AMN Reviews

AMN Reviews: Sarah Hennies – Gather & Release (Category of Manifestation)

KIND_3-coverBorn in Louisville, Kentucky in 1979 and now residing in Ithaca, New York, the vernacular of Sarah Hennies is immersive, durative sound articulated via vibraphone. The two pieces comprising Gather & Release are each exactly twenty-seven minutes long. Complementing her chief instrument, Hennies employs field recordings, sine waves and “bilateral stimulation,” a psychotherapeutic tool (visual, auditory or tactile) intended to help process emotional information in the treatment of psychopathology. Webside notes explain that Hennies´ musical reconnoitering synthesizes “with her experiences of identity, obsession, anxiety, tension, grief, and loss”.

Out of a mist of white noise, the vibraphone wavers sweetly on “Gather”, like a lightly caressed singing bowl. Receding only to reemerge lower down and more somberly, it smoothes out into a drone, over which Hennies rings a “here I am” bell in the brume. The landscape around her closes in, with an embracive warmth emanating from the ground upward, broken dramatically by a high-pitched, nasal squeal, as piercing as the sewing needle threaded through the cover art fabric.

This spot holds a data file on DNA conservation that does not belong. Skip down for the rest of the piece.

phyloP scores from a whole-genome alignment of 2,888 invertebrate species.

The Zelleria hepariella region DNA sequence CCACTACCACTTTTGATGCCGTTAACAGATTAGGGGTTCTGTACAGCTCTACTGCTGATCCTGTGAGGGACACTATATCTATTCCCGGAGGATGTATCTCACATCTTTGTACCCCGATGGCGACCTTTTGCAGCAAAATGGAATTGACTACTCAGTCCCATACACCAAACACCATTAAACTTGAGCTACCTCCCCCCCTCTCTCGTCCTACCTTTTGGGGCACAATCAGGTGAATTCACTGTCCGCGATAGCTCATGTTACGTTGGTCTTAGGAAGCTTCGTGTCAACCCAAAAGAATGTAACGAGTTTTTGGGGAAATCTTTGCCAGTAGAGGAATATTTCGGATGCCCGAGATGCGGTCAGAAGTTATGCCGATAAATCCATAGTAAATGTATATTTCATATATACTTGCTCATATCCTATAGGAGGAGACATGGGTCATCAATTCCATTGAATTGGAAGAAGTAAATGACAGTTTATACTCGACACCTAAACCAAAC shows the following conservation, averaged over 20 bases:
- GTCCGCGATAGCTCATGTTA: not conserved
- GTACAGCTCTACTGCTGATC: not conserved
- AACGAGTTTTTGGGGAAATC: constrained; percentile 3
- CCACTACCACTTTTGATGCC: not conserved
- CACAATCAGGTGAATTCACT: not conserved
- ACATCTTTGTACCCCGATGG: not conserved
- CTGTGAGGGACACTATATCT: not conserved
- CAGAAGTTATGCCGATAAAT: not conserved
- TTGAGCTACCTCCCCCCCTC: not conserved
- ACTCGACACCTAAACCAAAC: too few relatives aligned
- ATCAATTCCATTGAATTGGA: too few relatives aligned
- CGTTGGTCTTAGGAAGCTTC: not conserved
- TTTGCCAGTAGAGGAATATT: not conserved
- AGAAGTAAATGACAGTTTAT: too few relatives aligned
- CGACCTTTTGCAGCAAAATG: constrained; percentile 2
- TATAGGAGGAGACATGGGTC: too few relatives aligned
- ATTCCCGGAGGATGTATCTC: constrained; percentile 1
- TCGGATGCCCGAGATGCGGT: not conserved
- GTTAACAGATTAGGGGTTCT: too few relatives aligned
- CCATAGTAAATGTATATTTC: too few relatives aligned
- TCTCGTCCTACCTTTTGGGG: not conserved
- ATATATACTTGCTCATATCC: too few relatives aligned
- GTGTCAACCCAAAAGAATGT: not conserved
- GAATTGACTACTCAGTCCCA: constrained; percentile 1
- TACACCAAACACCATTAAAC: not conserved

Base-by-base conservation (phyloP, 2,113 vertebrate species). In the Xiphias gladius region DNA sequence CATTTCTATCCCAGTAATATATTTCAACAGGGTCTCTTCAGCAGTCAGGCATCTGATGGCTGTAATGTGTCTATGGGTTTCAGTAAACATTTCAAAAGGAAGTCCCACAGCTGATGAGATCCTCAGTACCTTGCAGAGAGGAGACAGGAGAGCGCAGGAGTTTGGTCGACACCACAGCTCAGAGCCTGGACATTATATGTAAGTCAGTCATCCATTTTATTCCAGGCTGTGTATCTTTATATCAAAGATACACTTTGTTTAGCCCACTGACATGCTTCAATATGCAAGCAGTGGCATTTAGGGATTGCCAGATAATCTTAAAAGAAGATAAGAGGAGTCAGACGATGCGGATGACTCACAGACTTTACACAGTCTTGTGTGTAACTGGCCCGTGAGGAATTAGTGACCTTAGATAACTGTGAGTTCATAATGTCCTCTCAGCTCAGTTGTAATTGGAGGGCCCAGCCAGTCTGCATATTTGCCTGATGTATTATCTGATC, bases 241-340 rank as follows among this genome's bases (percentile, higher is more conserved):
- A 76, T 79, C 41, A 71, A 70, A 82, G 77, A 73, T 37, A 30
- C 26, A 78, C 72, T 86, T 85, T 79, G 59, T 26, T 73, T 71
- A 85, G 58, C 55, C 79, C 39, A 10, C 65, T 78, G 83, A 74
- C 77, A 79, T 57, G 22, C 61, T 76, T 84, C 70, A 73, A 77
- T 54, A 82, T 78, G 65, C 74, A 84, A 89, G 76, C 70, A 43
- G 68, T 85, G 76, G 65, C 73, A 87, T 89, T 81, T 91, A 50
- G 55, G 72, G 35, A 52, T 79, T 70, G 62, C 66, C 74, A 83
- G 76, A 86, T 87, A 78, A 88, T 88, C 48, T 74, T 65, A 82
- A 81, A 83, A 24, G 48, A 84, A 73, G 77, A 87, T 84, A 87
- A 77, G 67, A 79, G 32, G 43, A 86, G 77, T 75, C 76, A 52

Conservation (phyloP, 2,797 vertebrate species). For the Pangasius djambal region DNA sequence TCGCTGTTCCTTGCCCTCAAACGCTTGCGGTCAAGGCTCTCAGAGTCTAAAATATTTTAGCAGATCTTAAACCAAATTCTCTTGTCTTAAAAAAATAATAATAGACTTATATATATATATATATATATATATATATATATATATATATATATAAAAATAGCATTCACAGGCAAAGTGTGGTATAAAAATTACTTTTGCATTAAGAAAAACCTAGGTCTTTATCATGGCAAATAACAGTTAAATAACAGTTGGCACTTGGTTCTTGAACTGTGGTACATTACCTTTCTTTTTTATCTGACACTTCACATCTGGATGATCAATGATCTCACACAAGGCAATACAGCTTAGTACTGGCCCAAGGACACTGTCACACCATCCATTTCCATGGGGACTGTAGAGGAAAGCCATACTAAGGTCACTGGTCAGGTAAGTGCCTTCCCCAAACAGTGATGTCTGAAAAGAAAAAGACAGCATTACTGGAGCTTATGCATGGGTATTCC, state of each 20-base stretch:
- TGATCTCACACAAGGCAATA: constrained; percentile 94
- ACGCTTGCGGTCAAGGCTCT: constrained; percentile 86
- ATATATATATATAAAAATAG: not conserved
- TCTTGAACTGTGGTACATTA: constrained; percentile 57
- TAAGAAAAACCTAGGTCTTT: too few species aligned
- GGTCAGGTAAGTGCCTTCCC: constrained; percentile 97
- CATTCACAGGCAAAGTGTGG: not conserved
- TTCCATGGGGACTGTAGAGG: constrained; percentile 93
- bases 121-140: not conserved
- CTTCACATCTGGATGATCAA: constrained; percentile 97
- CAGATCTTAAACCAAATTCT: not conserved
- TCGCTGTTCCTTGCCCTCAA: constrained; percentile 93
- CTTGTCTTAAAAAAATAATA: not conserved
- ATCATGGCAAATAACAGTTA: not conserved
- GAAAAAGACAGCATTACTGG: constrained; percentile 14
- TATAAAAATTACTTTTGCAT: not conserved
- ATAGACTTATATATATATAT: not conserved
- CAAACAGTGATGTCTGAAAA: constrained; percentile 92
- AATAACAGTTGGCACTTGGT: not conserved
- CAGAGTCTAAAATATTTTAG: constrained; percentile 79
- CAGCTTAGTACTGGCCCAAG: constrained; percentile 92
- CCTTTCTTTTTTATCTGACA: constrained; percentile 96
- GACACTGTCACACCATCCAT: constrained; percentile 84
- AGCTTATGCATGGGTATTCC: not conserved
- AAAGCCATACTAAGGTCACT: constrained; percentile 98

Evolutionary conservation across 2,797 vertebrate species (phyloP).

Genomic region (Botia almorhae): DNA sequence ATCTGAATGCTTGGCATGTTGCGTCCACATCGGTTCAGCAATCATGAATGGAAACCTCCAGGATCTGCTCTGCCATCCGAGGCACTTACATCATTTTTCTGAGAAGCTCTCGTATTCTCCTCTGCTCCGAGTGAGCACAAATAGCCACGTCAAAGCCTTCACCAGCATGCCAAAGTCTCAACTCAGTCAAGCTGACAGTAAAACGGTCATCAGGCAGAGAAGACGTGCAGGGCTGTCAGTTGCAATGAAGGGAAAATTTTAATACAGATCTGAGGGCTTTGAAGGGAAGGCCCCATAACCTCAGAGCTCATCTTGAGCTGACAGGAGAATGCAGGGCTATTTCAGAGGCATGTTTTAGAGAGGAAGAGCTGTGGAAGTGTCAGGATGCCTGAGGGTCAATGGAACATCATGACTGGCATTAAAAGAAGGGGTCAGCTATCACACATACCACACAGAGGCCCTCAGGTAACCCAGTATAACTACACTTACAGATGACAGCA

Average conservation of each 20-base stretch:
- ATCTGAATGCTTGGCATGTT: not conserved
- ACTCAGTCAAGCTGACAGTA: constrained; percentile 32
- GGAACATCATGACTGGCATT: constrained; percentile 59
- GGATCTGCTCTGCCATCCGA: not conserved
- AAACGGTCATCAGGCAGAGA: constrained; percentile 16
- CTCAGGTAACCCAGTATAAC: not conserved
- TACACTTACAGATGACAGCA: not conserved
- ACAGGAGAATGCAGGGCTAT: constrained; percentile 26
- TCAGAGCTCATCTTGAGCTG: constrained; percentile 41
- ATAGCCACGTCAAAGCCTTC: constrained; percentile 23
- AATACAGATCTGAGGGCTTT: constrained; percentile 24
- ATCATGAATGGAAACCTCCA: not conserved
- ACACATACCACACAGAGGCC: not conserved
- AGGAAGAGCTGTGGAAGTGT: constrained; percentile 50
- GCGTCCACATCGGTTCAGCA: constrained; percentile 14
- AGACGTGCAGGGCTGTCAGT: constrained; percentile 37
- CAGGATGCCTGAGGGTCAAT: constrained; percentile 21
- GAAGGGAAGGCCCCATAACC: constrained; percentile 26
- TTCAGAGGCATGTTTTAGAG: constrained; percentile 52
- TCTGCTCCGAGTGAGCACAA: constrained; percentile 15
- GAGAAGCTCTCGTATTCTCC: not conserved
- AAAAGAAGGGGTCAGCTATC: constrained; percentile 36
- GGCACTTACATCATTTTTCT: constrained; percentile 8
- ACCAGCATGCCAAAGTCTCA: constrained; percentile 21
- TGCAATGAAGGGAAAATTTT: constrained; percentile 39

“Release” is the slow opening of the fist that “Gather” made in its five final minutes. The vibraphone is more conventionally “recognizable” as it is stricken and shimmers into layers of curved air. Then it becomes a metronome, clacking out time, under whose overweening presence a vivid, plummy combination of electronic and acoustic waves flow. In the sixteenth minute, a family recording of Hennies´ grandfather reciting a tragic poem by one May Riley Smith begins, but his voice is summarily attacked by what sounds like a violin being betrayed by its bow. Slave ship tympani replicate the earlier tick-tock, and only a thin whimper slips through its haughty rhythm.

Personal and perplexing but ultimately open-ended, Gather & Release provides us narrative bones, arteries and a soul bared or prepared for further fleshing out.

Stephen Fruitman